In the case of wargaming, where we are, at least in principle, recreating some pretty nasty bits of history, the activity referred to could be something like ‘commanding an SS unit that murdered people in cold blood’, or ‘commanding the New Model Army at Drogheda’. Where you stand on this ethically is, of course, up to you. It is your story, and depends on your own values.
For some, the value of playing with SS troops is that they were a disciplined unit with strong esprit de corps, cool uniforms (everyone loves black?) and wonder weapons. There may also be pinch of heroism, defending to the last a doomed cause. This need not be a political stance, of course; I’m sure many play SS themed wargames without buying into Nazi values.
On the other hand, it is rather easy to argue that the SS were simply organised thugs, the storm troopers of an evil regime who unthinkingly carried out orders of huge repugnance which no ordinary human would have countenanced. While someone could be willing to play the baddies in a World war Two game they could, reasonably coherently, refuse to command SS units.
However, despite the (hopefully) unique status of the Second World War in its carnage and horror, all wargaming faces some sort of ethical challenge, at least if we penetrate to any degree below the surface. Prufrock came up with a good example in the discussion of the original post: a small force had taken many prisoners and, as commander, he was concerned about security. His first thought was to put the prisoners in barns for the night and set fire to them. Problem, concern solved.
Now, one issue which immediately raised itself was the concern about the difference of real life (I believe the example was being kind to spiders) and the incorporation of unethical behaviour in a wargames campaign. How different can our ethics on the table be from those we have in real life?
Of course, the first question to ask is ‘why should we worry?’ Many wargamers, I am sure, would not worry at all about the question. Wargaming is a game; what happens on the table stays on the table. That is perhaps true, up to a point, but the concern which is there is that it simply does not happen in all cases. While murdering prisoners of war in a wargame has no impact on anyone outside the wargamers concerned it might have an impact on them, their morals, their virtues.
As I am sure I have already mentioned, Aristotle argued that what we do habitually becomes part of us, whether that is virtuous of vicious. If, as a schoolchild, we sell sweets to our friends at vastly inflated prices then, in later life, we might become a fraudster, gangster or international banker (or all three). How much, as wargamers, do we want to keep our real world consciences clear of even fictional unethical behaviour?
Of course, if our wargames are anywhere near realistic, we much also land up with realistic moral dilemmas. The issue of prisoners was a real one in real battles. For example, one of the best known battles, Agincourt, had precisely this dilemma. Henry V was stuck with a small and ill army facing a large and well fed one. After some of the battle, he could reasonably assume that his troops were becoming exhausted and that the enemy still has fresh troops to throw at him. While his position was a strong one, it could still be outflanked and so he ordered that the prisoners should be killed.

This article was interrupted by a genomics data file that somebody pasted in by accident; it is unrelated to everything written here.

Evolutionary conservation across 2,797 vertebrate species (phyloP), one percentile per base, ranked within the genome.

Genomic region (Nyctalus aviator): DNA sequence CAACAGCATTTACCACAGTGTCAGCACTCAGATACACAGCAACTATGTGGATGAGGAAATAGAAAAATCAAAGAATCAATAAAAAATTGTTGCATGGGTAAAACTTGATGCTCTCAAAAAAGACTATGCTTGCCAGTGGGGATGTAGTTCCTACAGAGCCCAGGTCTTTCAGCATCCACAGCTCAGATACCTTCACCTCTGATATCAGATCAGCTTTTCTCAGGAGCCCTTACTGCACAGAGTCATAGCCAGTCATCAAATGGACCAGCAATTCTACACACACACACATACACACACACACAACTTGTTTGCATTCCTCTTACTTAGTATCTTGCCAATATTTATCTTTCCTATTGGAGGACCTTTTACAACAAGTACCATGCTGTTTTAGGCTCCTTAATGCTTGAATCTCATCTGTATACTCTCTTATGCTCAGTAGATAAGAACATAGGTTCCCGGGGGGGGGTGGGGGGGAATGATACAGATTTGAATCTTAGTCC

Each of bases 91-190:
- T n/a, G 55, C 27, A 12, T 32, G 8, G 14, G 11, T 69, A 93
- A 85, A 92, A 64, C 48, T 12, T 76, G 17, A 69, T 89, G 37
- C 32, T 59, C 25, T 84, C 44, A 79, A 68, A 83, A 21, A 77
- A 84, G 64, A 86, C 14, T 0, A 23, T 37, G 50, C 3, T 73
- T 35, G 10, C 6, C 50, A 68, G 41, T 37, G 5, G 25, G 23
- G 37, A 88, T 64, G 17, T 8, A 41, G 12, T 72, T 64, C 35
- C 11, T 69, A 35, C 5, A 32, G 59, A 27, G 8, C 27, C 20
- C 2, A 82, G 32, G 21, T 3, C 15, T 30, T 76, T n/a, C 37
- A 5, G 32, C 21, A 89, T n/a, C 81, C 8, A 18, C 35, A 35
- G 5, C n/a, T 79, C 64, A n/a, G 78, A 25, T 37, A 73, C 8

Was this an unethical decision? The argument has continued over the centuries with no real resolution. It is undeniable that it was a reasonable situation, given the context and Henry’s knowledge of the state of his own army and that of the enemy. The stakes were high; he felt he had to act for the safety of his own army and himself.
There are, in these circumstances, two conflicting views which would apply in an Agincourt wargame. Firstly, of course, the decision of the Henry V wargamer profoundly does not matter. Agincourt was fought nearly six centuries ago. A refight of the battle, if it goes according to the original, will land our modern day Henry in precisely the same dilemma as the real world one, except that, of course, no lives will be lost. Not killing the prisoners will take the refight into an interesting ‘what if’ world, but will not change the outcome of the battle.
The alternative view is that such behaviour, while explicable in the real world of the real battle, is not acceptable behaviour in terms of the context of the refight. While, whatever happens, no-one is going to get hurt, the idea of murdering prisoners is repugnant and cannot be countenanced, even in a game situation.
The decision which we make as a wargamer is, of course, linked to how strongly we feel that our activities on table and those off table are those of the same person. It may be that as the wargamer Henry V we assume some of the characteristics of the original and so make the decision to kill the prisoners in a perfectly rational way. We have to justify that behaviour, at least to ourselves, subsequently, even if that justification is ‘well, that’s how it happened in reality.’
On the other hand, we may believe in a greater continuity between our on table personality and our real world selves. In such a case we would not murder the prisoners, even if it meant that we lost the wargame. Again, this points up the difference between game and life: Henry V did not have the luxury of walking away from it as just a game.
So the resolution of these sorts of issues seems to come down to this: how closely tied to the action on the wargaming table are you, the wargamer?